Also - maybe it's just me, but having partial output has helped me with 20 lines of code and very little output.

> Sounds like a case of sacrificing expressiveness for performance.

Also - maybe it's just me, but I've been spending most of my time with Clojure, where the Ring web server requires a string for an output. I found my code became less expressive than arc.

So, for Clojure, I actually wrote my own html framework to mimic arc's functions that write to stdout, then just put a big wrapper on it at the end: (with-out-str (println "stuff")). Next I plan to see if I can hack Ring@Jetty to pipe the output too.

Kinda funny, I went to Clojure and did the opposite of you. :)

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1 point by hasenj 3124 days ago | link

Well then, back to my original question: how do you compose elements together?

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3 points by thaddeus 3122 days ago | link

So I gave it another whirl and here's my attempt to capture the essence of you're problem:

For example you would like to do this:

  [1] arc> (spanclass "links" 
             (string "use this link:" 
               (tag (a href "http://mydomain.com/the-place-to-go") "here"))
And have it return this:

  <span class="links">use this link:<a href="http://mydomain.com/the-place-to-go">here</a></span>
and your first attempt might be something like this:

  [2] arc> (spanclass "links" 
             (pr:string "use this link:" 
               (tag (a href "http://mydomain.com/the-place-to-go")(pr "here")))
only you find it returns the wrong results:

  <span class="links"><a href="http://mydomain.com/the-place-to-go">here</a>use this link:</span>
so now you're probably thinking by having functions return strings like this:

  [3] arc> (tag (a href "http://mydomain.com/the-place-to-go") "here")
  "<a href=\"http://mydomain.com/the-place-to-go\">here</a>"
then the original function [1] would have worked.

Instead, with arc, you need to approach your code differently. You need to think about the timing of when things are happening rather than having available 'string-things' that you can compose by nesting your functions.

So with arc [1] needs to become [4]:

  [4] arc> (spanclass "links" 
            (pr "use this link:")
            (tag (a href "http://mydomain.com/the-place-to-go")(pr "here")))

  <span class="links">use this link:<a href="http://mydomain.com/the-place-to-go">here</a></span>
Am I capturing it correctly? Does this answer your question on how I compose my functions?

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1 point by thaddeus 3124 days ago | link

I've re-looked into your original questions, in an attempt to provide a meaningful response, but I find the scenario's are not concrete enough.

For example I find the re-arrange function a little vague.

i.e. could you not:

  (def something (a b c)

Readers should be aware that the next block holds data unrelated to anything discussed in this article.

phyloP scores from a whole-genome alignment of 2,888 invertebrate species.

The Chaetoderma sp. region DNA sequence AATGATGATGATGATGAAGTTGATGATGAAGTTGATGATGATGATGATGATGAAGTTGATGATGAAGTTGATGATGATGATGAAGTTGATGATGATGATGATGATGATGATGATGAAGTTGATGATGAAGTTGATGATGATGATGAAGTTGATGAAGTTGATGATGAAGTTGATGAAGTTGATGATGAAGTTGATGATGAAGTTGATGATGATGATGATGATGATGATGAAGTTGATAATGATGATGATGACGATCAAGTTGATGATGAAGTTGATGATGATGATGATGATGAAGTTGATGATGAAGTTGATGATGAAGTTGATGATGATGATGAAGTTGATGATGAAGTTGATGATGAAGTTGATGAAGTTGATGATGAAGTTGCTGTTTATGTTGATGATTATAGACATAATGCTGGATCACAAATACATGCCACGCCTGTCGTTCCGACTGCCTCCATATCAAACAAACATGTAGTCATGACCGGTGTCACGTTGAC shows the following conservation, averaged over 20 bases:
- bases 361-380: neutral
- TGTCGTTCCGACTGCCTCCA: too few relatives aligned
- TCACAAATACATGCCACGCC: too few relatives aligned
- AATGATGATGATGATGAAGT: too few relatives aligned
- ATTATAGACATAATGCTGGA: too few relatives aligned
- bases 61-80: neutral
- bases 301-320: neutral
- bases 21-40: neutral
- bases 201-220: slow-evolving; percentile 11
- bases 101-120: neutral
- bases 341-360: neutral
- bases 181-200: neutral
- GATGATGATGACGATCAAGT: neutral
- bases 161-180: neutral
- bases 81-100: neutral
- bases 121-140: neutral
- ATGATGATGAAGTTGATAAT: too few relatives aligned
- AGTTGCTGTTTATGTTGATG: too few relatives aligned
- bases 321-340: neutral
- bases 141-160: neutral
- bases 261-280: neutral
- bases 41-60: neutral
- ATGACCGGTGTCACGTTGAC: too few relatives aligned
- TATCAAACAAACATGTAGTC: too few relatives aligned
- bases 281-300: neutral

(output b c a))
Could you provide an real-case like example where you feel you can show a clear difference? For, I found, even your row example can easily work with stdout inside a function rather than using pg's macro. ie. Not liking how some of the existing functions/macros work doesn't mean string weaving is the answer.

And row is a pretty crappy example, even when I built my Clojure library, I ditched pg's implementation and went with a more useful implementation, yet it still uses stdout. You have to remember that pg only built those macro's to support his specific cases in his HN app.

Also, for > Too many tricks. Too clever.

Well it's a library, it's not expected you're crafting macros for your regular coding. I mean there's only so many HMTL cases you need to handle right? So if the library is complete, providing (macro's or not) succinct code and faster results, then it's probably good to have - tricks inside or not.

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1 point by shader 3125 days ago | link

html.arc isn't that long, you could probably rewrite it using strings pretty quickly if you wanted to. And I'm sure that others using arc would be happy to have a string based system if you wrote it. There's no reason we can't have two alternate methods of generating html in arc.

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3 points by hasenj 3125 days ago | link

Here's what I cooked up during the past coupla hours.

It doesn't do much, but builds a base for writing composable html elements.

It reuses the 'tag macro from html.arc as a base (no need to rewrite that part) but captures the output in a string (using 'tostring, of course). Thus the 'btag function becomes the base to build and compose html tags.

The few extra functions included serve as example of how to compose tags.

For example, 'hstack stacks its arguments horizontally using table columns.

'prn expressions are interspersed in between code blocks. They serve as examples, and I was using them for debugging.

    (def listify (arg)
         (if (acons arg) arg (list arg)))

    (def btag (tagspec content)
         "Low level tag function, takes two arguments: tagspec and content
         content can be a list or an atom"
         (let content (listify content)
           (tostring (eval `(tag ,tagspec (pr ,@content))))))

    (def element (tagspec . content)